Species Specifics: Wild carrot

Species Specifics: Wild carrot

A wild carrot bloom Photo Credit : 

Wild carrot (Queen Anne’s lace) may not seem like a problem now, but with its tenacious growth habits, it can become a big problem. We’ve outlined how to identify and control it.

FAST FACTS

  • Wild carrot can produce annually up to 40,000 seeds that can germinate for up to seven years.
  • Wild carrot spreads quickly, replacing desirable species.
  • DuraCor® herbicide offers exceptional control of species in the carrot family, unlike broadleaf weed control offerings in the past.

 

WHAT TO LOOK FOR

Wild carrot (Daucus carota), also known as Queen Anne’s lace, is a herbaceous biennial in the carrot family that can grow between 2 and 4 feet in height. Its stem is roughly hairy, upright and stiff, with fernlike leaves that germinate in the spring. Additionally, its leaves increase in size toward the base of the stem and have a carrotlike odor, hence its name.

This invasive plant is best known for its flowers, which are tiny, are white and bloom in flat-topped clusters with a dark purple center. Its small, brown fruits have hooked spines that can attach to both clothing and animal fur, which aids in its dispersal. Some plants will flower and set seed during the first year of growth, but most will overwinter without flowering. While wintering, it anchors with a deep taproot that sends up tall flowers and stalks in the second year.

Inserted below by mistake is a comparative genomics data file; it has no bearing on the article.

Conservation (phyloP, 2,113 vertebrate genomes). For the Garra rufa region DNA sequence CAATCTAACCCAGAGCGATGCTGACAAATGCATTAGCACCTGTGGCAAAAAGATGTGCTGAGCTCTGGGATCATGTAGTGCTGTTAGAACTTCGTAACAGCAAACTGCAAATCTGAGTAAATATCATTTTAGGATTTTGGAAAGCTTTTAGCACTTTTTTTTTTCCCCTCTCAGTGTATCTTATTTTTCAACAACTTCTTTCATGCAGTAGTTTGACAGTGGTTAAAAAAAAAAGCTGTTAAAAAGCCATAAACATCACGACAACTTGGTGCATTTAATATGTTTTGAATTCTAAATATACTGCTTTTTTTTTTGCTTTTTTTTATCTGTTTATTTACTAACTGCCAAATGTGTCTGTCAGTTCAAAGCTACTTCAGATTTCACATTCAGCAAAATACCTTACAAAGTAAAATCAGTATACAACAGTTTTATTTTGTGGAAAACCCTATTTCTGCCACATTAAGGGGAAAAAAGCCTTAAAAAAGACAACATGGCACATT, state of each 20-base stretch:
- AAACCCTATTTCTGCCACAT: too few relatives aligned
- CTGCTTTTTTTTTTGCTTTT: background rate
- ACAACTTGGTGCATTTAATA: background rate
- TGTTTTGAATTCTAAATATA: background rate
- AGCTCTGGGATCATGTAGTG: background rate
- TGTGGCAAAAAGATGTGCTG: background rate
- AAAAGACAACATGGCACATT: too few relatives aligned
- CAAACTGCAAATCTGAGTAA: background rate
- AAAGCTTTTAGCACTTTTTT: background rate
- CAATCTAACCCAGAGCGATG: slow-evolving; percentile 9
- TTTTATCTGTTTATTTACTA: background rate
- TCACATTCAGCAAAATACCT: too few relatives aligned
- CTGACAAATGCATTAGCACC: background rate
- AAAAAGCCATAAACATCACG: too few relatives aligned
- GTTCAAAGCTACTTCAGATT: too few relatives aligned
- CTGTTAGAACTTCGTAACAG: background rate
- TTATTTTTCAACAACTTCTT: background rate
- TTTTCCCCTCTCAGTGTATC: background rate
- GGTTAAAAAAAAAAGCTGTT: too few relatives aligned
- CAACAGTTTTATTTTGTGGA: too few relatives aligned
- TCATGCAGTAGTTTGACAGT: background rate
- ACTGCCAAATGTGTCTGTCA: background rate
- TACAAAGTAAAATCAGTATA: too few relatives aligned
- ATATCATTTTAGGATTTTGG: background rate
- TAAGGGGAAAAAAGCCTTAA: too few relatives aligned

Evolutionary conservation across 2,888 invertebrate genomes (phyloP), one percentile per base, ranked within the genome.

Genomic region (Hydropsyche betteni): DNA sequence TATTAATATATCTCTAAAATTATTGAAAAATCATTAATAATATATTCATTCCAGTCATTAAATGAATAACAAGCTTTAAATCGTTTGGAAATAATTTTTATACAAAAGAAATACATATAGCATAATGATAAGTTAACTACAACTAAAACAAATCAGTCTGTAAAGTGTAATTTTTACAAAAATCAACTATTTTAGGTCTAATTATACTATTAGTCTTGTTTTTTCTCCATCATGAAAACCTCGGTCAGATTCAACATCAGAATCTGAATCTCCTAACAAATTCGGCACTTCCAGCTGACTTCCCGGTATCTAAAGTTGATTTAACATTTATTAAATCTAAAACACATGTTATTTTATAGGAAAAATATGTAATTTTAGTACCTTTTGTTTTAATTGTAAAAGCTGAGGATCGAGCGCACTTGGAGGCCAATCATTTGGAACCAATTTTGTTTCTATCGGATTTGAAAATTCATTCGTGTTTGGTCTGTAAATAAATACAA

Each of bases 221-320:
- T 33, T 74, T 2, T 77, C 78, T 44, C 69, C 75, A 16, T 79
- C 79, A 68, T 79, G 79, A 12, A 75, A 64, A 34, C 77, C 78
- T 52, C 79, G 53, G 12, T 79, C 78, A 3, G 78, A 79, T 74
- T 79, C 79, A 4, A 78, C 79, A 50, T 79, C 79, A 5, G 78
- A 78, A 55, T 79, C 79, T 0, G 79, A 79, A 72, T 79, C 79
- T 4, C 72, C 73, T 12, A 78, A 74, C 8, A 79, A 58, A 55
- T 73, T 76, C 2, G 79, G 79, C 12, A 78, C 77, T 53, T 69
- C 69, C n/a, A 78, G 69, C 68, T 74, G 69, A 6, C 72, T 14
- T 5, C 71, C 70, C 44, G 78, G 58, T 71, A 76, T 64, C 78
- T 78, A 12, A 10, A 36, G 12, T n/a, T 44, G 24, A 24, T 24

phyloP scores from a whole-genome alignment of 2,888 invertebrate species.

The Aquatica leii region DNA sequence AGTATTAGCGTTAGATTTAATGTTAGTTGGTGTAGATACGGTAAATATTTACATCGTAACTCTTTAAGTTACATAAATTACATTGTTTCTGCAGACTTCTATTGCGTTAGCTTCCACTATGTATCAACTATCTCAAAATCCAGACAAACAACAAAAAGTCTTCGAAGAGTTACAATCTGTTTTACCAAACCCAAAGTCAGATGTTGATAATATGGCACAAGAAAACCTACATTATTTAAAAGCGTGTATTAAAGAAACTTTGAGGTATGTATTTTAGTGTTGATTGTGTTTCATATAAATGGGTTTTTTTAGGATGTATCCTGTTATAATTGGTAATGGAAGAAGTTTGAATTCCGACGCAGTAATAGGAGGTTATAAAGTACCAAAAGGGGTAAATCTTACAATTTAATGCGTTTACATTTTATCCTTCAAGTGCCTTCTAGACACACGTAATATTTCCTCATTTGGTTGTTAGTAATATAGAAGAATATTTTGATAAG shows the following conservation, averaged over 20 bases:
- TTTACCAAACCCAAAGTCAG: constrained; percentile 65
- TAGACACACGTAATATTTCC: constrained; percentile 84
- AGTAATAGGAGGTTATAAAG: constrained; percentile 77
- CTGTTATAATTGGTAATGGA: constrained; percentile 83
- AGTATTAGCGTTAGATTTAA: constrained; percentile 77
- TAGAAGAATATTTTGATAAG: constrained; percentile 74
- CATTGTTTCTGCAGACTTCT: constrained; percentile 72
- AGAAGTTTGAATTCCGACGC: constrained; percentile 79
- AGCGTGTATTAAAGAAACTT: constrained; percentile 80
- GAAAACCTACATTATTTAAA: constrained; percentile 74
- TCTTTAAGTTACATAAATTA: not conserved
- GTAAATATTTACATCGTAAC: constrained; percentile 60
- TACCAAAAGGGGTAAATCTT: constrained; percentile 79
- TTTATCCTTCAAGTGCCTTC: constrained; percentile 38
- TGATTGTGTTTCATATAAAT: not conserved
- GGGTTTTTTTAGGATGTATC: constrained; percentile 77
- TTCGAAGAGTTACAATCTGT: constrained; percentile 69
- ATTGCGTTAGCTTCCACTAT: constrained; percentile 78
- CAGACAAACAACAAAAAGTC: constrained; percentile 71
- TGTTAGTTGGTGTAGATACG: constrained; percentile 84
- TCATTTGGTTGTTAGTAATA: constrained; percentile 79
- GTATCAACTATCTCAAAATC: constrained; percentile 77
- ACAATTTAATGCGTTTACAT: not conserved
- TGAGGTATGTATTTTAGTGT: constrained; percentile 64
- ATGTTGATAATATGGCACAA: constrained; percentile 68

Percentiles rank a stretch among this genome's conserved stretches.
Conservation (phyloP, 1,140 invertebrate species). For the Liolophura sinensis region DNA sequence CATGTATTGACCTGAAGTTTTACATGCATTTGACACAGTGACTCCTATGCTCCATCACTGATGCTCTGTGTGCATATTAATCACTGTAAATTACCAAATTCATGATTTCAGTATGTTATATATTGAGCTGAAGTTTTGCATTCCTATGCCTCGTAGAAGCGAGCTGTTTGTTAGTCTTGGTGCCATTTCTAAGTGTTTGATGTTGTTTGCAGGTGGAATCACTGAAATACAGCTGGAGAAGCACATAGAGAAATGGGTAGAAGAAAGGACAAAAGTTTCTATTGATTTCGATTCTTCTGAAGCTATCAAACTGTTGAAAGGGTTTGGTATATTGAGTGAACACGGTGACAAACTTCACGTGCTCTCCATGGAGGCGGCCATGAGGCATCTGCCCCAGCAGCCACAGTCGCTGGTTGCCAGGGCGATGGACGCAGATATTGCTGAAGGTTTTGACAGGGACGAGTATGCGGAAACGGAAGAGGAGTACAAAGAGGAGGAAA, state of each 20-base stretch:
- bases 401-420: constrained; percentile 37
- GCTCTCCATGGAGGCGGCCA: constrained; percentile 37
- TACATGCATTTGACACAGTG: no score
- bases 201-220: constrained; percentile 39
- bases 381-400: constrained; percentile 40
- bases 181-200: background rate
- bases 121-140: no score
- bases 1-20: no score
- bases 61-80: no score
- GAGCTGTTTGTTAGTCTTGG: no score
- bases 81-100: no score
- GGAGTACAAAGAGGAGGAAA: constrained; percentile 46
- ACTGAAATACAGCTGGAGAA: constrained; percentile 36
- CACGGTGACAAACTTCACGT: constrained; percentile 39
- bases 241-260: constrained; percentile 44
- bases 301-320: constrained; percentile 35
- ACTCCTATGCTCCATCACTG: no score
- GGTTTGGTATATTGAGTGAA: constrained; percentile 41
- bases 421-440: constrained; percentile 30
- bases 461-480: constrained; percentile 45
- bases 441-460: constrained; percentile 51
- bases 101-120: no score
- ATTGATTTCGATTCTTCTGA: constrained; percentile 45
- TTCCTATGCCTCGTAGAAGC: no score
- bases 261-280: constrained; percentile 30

WHERE IT IS FOUND

Native to Europe and southwestern Asia, wild carrot arrived in North America with European settlers. It grows predominantly in disturbed dry grasslands, fields, meadows, pastures, ditches and roadsides. Wild carrot also often invades open waste ground, competing for resources with native grasses and forbs. Additionally, this plant can be a threat to recovering grasslands and prairies due to its fast maturity and ability to grow larger than many native species.

HOW TO TREAT IT

Wild carrot and other species in the carrot family, including poison hemlock and wild parsnip, have proven difficult to control in the past. Now, DuraCor® herbicide provides control of especially tough-to-control weeds, like wild carrot. Treat wild carrot with 12 to 16 fluid ounces of DuraCor per acre when the weed is actively growing and treatment conditions are favorable; 16 fluid ounces of DuraCor per acre is the common use rate.

 

 

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™ ® Trademarks of Corteva Agriscience and its affiliated companies. Under normal field conditions, DuraCor® is nonvolatile. DuraCor has no grazing or haying restrictions for any class of livestock, including lactating dairy cows, horses (including lactating mares) and meat animals prior to slaughter. Label precautions apply to forage treated with DuraCor and to manure and urine from animals that have consumed treated forage. DuraCor is not registered for sale or use in all states. Contact your state pesticide regulatory agency to determine if a product is registered for sale or use in your state. Consult the label for full details. Always read and follow label directions. ® 2021 Corteva.

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